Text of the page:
The NAD today recommended P&G drop the ad, saying the claim had been substantiated in comparison to previous Always products but not in comparison to competitive products. Rival Kimberly-Clark Corp., marketer of Kotex, brought the issue to the NAD.
To appeal findings
A P&G spokeswoman said P&G already
The ad is among factors that helped reverse a two-year decline in market share for the category-leading Always brand. It was created last year by Publicis Groupe's D'Arcy Masius Benton & Bowles, New York, but the account has shifted to Publicis sibling Leo Burnett USA, Chicago, following the holding company's decision last year to close D'Arcy.
The NAD recommended P&G more clearly disclose on its packaging that the "five times" claim applies only to previous Always products. But in an interview earlier this month, Melanie Healey, vice president and general manager of P&G's North American feminine care business, said the claim applies both to previous Always products and to competitive products.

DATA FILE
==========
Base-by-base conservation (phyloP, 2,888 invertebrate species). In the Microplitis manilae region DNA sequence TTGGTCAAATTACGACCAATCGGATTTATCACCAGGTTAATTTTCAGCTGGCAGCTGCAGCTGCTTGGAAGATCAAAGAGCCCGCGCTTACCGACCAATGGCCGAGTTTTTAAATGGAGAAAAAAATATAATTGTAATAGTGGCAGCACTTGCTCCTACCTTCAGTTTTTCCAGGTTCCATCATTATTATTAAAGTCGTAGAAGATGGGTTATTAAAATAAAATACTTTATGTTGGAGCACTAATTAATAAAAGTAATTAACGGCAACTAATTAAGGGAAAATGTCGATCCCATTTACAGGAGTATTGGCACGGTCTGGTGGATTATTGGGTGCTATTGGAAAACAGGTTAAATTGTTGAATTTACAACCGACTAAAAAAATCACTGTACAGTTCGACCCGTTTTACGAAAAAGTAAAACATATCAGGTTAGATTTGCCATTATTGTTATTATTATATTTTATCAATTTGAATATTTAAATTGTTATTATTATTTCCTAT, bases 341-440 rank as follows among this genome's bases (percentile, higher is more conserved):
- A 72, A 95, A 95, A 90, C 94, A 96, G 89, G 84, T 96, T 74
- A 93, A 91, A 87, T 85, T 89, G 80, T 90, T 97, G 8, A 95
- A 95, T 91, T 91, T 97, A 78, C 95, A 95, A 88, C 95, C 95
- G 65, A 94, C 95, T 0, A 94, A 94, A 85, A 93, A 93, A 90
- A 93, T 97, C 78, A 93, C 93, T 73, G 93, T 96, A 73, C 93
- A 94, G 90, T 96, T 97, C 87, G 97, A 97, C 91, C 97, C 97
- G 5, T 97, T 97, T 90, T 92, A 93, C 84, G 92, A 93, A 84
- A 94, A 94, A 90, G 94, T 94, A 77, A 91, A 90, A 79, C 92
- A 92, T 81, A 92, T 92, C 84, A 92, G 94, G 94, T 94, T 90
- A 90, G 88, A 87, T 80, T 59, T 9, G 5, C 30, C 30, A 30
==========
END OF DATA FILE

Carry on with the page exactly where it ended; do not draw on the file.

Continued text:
'Unequivocal scientific proof'
"Our researchers presented unequivocal scientific proof that new Always Ultra Thin is cleaner and drier than our largest competitor and also showed conclusive feedback from consumer tests," a spokeswoman said.
P&G also faces charges by rival Playtex Products that advertising from Burnett for Tampax Pearl tampons is misleading. A hearing is set for March 24 on a motion for preliminary injunction in Playtex's false advertising lawsuit against P&G in U.S. District Court for the Southern District of New York. P&G has said the suit lacks merit and that claims in Tampax ads are fully substantiated.